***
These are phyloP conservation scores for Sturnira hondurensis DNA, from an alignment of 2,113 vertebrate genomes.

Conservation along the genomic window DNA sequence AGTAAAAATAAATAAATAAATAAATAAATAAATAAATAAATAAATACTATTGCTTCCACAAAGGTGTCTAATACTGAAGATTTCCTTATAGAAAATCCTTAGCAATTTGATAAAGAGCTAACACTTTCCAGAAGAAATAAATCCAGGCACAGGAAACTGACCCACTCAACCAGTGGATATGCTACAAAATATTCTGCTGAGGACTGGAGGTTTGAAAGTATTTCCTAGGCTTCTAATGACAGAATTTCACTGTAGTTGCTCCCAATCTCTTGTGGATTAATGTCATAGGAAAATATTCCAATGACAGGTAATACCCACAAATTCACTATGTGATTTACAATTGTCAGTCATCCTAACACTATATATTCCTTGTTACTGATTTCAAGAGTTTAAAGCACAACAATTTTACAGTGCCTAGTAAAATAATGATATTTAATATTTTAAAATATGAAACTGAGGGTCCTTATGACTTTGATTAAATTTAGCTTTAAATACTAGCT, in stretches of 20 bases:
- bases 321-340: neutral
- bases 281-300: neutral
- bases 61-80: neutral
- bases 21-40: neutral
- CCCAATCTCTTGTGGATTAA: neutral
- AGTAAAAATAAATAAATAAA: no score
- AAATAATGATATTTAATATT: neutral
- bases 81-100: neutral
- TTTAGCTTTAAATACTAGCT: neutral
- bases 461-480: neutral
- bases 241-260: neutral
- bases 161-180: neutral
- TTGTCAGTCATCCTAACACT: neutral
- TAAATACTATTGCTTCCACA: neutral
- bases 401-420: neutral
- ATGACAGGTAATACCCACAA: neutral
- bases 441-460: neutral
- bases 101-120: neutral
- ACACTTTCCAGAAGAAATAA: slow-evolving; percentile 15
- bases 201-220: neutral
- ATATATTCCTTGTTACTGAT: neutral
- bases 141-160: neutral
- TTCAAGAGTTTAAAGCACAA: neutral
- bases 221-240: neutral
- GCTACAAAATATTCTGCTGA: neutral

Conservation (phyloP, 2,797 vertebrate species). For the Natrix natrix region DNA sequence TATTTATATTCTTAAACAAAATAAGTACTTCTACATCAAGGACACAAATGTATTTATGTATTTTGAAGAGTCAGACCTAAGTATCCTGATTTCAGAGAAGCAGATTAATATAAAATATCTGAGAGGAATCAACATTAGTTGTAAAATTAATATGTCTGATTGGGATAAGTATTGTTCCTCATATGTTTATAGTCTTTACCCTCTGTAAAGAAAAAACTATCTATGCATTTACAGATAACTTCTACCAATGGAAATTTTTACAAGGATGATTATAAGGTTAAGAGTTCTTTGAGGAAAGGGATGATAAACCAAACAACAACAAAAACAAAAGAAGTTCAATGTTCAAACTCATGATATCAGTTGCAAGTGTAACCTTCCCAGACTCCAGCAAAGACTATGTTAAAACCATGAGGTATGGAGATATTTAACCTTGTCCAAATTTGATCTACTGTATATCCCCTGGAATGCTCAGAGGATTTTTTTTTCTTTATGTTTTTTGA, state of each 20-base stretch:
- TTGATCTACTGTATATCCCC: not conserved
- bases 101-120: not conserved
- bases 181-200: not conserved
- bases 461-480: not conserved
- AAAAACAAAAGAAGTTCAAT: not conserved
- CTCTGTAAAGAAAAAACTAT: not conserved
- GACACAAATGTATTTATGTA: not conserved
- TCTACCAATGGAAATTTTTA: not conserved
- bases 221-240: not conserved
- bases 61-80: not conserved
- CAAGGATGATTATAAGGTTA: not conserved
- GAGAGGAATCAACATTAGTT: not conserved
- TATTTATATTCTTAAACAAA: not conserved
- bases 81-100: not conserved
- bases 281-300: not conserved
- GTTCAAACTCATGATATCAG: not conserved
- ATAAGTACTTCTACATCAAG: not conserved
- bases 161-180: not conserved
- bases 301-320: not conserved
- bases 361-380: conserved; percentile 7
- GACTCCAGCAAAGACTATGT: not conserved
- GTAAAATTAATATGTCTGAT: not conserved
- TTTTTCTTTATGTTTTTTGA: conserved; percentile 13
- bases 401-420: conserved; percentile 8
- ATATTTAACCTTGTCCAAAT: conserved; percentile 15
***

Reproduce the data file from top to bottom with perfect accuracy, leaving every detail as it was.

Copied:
These are phyloP conservation scores for Sturnira hondurensis DNA, from an alignment of 2,113 vertebrate genomes.

Conservation along the genomic window DNA sequence AGTAAAAATAAATAAATAAATAAATAAATAAATAAATAAATAAATACTATTGCTTCCACAAAGGTGTCTAATACTGAAGATTTCCTTATAGAAAATCCTTAGCAATTTGATAAAGAGCTAACACTTTCCAGAAGAAATAAATCCAGGCACAGGAAACTGACCCACTCAACCAGTGGATATGCTACAAAATATTCTGCTGAGGACTGGAGGTTTGAAAGTATTTCCTAGGCTTCTAATGACAGAATTTCACTGTAGTTGCTCCCAATCTCTTGTGGATTAATGTCATAGGAAAATATTCCAATGACAGGTAATACCCACAAATTCACTATGTGATTTACAATTGTCAGTCATCCTAACACTATATATTCCTTGTTACTGATTTCAAGAGTTTAAAGCACAACAATTTTACAGTGCCTAGTAAAATAATGATATTTAATATTTTAAAATATGAAACTGAGGGTCCTTATGACTTTGATTAAATTTAGCTTTAAATACTAGCT, in stretches of 20 bases:
- bases 321-340: neutral
- bases 281-300: neutral
- bases 61-80: neutral
- bases 21-40: neutral
- CCCAATCTCTTGTGGATTAA: neutral
- AGTAAAAATAAATAAATAAA: no score
- AAATAATGATATTTAATATT: neutral
- bases 81-100: neutral
- TTTAGCTTTAAATACTAGCT: neutral
- bases 461-480: neutral
- bases 241-260: neutral
- bases 161-180: neutral
- TTGTCAGTCATCCTAACACT: neutral
- TAAATACTATTGCTTCCACA: neutral
- bases 401-420: neutral
- ATGACAGGTAATACCCACAA: neutral
- bases 441-460: neutral
- bases 101-120: neutral
- ACACTTTCCAGAAGAAATAA: slow-evolving; percentile 15
- bases 201-220: neutral
- ATATATTCCTTGTTACTGAT: neutral
- bases 141-160: neutral
- TTCAAGAGTTTAAAGCACAA: neutral
- bases 221-240: neutral
- GCTACAAAATATTCTGCTGA: neutral

Conservation (phyloP, 2,797 vertebrate species). For the Natrix natrix region DNA sequence TATTTATATTCTTAAACAAAATAAGTACTTCTACATCAAGGACACAAATGTATTTATGTATTTTGAAGAGTCAGACCTAAGTATCCTGATTTCAGAGAAGCAGATTAATATAAAATATCTGAGAGGAATCAACATTAGTTGTAAAATTAATATGTCTGATTGGGATAAGTATTGTTCCTCATATGTTTATAGTCTTTACCCTCTGTAAAGAAAAAACTATCTATGCATTTACAGATAACTTCTACCAATGGAAATTTTTACAAGGATGATTATAAGGTTAAGAGTTCTTTGAGGAAAGGGATGATAAACCAAACAACAACAAAAACAAAAGAAGTTCAATGTTCAAACTCATGATATCAGTTGCAAGTGTAACCTTCCCAGACTCCAGCAAAGACTATGTTAAAACCATGAGGTATGGAGATATTTAACCTTGTCCAAATTTGATCTACTGTATATCCCCTGGAATGCTCAGAGGATTTTTTTTTCTTTATGTTTTTTGA, state of each 20-base stretch:
- TTGATCTACTGTATATCCCC: not conserved
- bases 101-120: not conserved
- bases 181-200: not conserved
- bases 461-480: not conserved
- AAAAACAAAAGAAGTTCAAT: not conserved
- CTCTGTAAAGAAAAAACTAT: not conserved
- GACACAAATGTATTTATGTA: not conserved
- TCTACCAATGGAAATTTTTA: not conserved
- bases 221-240: not conserved
- bases 61-80: not conserved
- CAAGGATGATTATAAGGTTA: not conserved
- GAGAGGAATCAACATTAGTT: not conserved
- TATTTATATTCTTAAACAAA: not conserved
- bases 81-100: not conserved
- bases 281-300: not conserved
- GTTCAAACTCATGATATCAG: not conserved
- ATAAGTACTTCTACATCAAG: not conserved
- bases 161-180: not conserved
- bases 301-320: not conserved
- bases 361-380: conserved; percentile 7
- GACTCCAGCAAAGACTATGT: not conserved
- GTAAAATTAATATGTCTGAT: not conserved
- TTTTTCTTTATGTTTTTTGA: conserved; percentile 13
- bases 401-420: conserved; percentile 8
- ATATTTAACCTTGTCCAAAT: conserved; percentile 15